actually do that. Do you have thoughts on this?
MARILYN FERGUSON: We can look at the evolution of research designs,
in a way that has more to do with subtle means. For example, they have found
that the health effects of having a "Type A" personality don't
relate to the workaholic syndrome so much as to hostility. People who are
hostile get sick, but you can be very hard-working and not have that happen.
... You have to sometimes get a little imaginative, because we're talking
body-mind. It may be that an herbalist is going to use a combination of
herbs, so you can't isolate the effects of just one part of that. And that
may be okay, because it may be that the effects are synergistic. Normally
in the scientific method, they try to look at just one factor at a time.
But in alternative therapies, frequently a combination of methods are used.
When someone uses a combination of diet, acupuncture and imagery, it may
not be possible to separate out the various aspects. We're talking about
using common sense.
DR: In your keynote address at the May 1993 alternative medicine
conference at the National Museum of Health and Medicine, you said that
the chances for integrating holistic health methods into the mainstream
are greater now than they were in the past. What leads you to this conclusion?
MARILYN FERGUSON: The need, the desperation. We can't afford our
patterns, we can't afford our habits. Most people who use alternative therapies
do this when all else has failed. And when budgets spin out of control,
putting some conventional therapies out of reach, then people reach for
the less invasive, less intrusive methods.
I remember, in terms of my own experience, that about 20 years ago I was
feeling a painful pressure behind one of my eyes. I was afraid I had glaucoma,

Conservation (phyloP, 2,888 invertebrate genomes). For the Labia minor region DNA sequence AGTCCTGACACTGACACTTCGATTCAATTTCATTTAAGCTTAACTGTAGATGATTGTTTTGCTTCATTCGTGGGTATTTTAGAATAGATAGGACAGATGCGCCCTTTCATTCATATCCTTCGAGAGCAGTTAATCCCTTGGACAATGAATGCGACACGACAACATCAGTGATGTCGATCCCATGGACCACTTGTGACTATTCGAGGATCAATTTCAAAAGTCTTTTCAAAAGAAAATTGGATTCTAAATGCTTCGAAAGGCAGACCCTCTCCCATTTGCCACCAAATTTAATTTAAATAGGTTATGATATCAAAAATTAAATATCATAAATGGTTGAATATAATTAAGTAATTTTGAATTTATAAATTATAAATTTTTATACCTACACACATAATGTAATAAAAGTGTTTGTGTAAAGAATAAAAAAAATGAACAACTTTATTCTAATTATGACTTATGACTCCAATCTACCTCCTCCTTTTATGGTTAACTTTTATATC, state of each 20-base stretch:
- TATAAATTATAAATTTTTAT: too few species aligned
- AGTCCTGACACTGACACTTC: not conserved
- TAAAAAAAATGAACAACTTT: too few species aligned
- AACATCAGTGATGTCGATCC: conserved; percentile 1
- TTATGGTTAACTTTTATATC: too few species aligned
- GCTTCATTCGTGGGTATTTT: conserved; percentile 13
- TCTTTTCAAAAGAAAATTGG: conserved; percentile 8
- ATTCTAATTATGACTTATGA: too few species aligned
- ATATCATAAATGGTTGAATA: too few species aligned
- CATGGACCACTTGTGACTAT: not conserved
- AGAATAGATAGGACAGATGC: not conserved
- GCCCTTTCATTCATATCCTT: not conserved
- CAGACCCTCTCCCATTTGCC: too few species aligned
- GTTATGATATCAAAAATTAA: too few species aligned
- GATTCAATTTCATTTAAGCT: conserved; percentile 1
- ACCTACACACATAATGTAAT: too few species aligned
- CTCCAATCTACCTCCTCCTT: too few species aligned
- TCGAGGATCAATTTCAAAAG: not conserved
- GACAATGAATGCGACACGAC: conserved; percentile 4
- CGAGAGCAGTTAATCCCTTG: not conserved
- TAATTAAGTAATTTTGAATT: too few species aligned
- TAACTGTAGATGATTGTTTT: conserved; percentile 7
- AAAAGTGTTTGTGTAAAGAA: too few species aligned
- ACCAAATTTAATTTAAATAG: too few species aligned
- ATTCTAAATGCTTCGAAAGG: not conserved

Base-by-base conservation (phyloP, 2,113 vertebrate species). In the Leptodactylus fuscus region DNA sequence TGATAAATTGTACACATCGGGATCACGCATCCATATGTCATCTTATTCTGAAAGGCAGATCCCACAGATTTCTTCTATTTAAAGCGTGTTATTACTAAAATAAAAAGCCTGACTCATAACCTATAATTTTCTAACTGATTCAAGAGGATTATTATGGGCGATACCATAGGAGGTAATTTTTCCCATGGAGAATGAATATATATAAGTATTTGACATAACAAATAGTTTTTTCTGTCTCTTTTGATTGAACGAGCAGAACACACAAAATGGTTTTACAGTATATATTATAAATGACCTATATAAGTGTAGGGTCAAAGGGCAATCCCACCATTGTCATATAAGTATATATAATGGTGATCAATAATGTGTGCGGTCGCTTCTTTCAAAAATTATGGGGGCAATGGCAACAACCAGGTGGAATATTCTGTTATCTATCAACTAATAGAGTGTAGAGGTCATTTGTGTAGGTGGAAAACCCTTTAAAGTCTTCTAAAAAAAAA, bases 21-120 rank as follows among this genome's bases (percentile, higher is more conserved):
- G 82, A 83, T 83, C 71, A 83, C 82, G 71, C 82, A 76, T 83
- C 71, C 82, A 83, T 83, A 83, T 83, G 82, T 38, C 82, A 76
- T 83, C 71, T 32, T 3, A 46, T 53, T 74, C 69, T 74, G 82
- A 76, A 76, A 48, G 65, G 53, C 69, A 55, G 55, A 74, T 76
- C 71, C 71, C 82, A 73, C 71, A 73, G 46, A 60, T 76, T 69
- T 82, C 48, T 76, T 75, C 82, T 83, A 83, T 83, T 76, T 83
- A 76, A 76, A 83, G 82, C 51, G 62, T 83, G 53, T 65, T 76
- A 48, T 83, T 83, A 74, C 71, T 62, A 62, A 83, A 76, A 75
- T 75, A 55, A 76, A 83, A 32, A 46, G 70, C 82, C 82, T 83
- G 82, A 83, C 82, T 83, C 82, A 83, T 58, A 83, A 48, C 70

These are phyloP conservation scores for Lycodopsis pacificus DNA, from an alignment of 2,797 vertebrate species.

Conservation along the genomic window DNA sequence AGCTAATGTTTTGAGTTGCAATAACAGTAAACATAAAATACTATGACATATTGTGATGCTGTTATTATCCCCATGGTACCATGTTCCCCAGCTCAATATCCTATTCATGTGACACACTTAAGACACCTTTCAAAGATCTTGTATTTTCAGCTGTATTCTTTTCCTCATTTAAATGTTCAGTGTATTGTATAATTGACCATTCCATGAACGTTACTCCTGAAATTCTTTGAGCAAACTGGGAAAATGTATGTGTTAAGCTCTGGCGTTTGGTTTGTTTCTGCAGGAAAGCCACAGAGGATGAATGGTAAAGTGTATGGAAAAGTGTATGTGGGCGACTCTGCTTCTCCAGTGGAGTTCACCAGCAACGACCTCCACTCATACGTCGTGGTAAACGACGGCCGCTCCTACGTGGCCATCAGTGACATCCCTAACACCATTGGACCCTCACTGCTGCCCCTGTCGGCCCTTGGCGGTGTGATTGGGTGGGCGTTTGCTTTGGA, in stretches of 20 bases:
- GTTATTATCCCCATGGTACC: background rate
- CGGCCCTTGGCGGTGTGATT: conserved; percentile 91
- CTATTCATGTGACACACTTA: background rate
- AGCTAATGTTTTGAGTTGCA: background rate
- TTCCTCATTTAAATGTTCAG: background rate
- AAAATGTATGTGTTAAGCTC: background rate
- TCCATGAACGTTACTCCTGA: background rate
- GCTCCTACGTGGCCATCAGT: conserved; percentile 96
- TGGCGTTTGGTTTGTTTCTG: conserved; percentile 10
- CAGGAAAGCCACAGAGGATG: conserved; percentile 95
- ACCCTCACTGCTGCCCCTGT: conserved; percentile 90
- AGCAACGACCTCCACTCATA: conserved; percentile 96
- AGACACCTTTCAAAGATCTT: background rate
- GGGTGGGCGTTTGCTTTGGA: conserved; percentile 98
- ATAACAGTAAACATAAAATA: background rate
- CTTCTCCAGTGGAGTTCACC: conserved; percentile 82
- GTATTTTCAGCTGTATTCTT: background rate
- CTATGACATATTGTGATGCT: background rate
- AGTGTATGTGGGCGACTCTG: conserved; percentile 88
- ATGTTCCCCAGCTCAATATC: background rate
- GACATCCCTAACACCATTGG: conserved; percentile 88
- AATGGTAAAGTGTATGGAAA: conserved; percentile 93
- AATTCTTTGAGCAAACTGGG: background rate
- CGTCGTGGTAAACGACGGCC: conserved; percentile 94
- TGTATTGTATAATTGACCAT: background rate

and I went to an ophthalmologist. He said it wasn't glaucoma, but that I
had an ear infection. So I went to an internist who prescribed an antibiotic,
which didn't work. Then I tried a second one, which also didn't work. Then
I had to wait for an appointment ... this had taken months by now ... I
finally got an appointment with an ear, nose and throat doctor, who ended
up telling me that it was an ear infection, but it was an ear infection
in a place where antibiotics couldn't go.
So I went home and I meditated (I did TM at that time), and while I was
meditating I pictured my ears draining, and when I did that they went "crack"
and started to drain. And over the next few days, whenever I thought about
it, they would go "crack" again and drain some more. That was
the last time I went to a doctor for seven years. I discovered that there
are so many things you can do for yourself, or that can be done by alternative
practitioners. It's great to have antibiotics available for emergencies,
but I do think that the people who are involved in chiropractic, acupuncture,
herbs and other alternative methods are people who discovered it while they
were searching, and found that it was not only helpful but preventive.
DR: If you were advising the president, what would you say should
be the highest priorities on the health reform agenda?
MARILYN FERGUSON: I would advise him to strongly support the Office
of Alternative Medicine, which has a very tiny budget. This would probably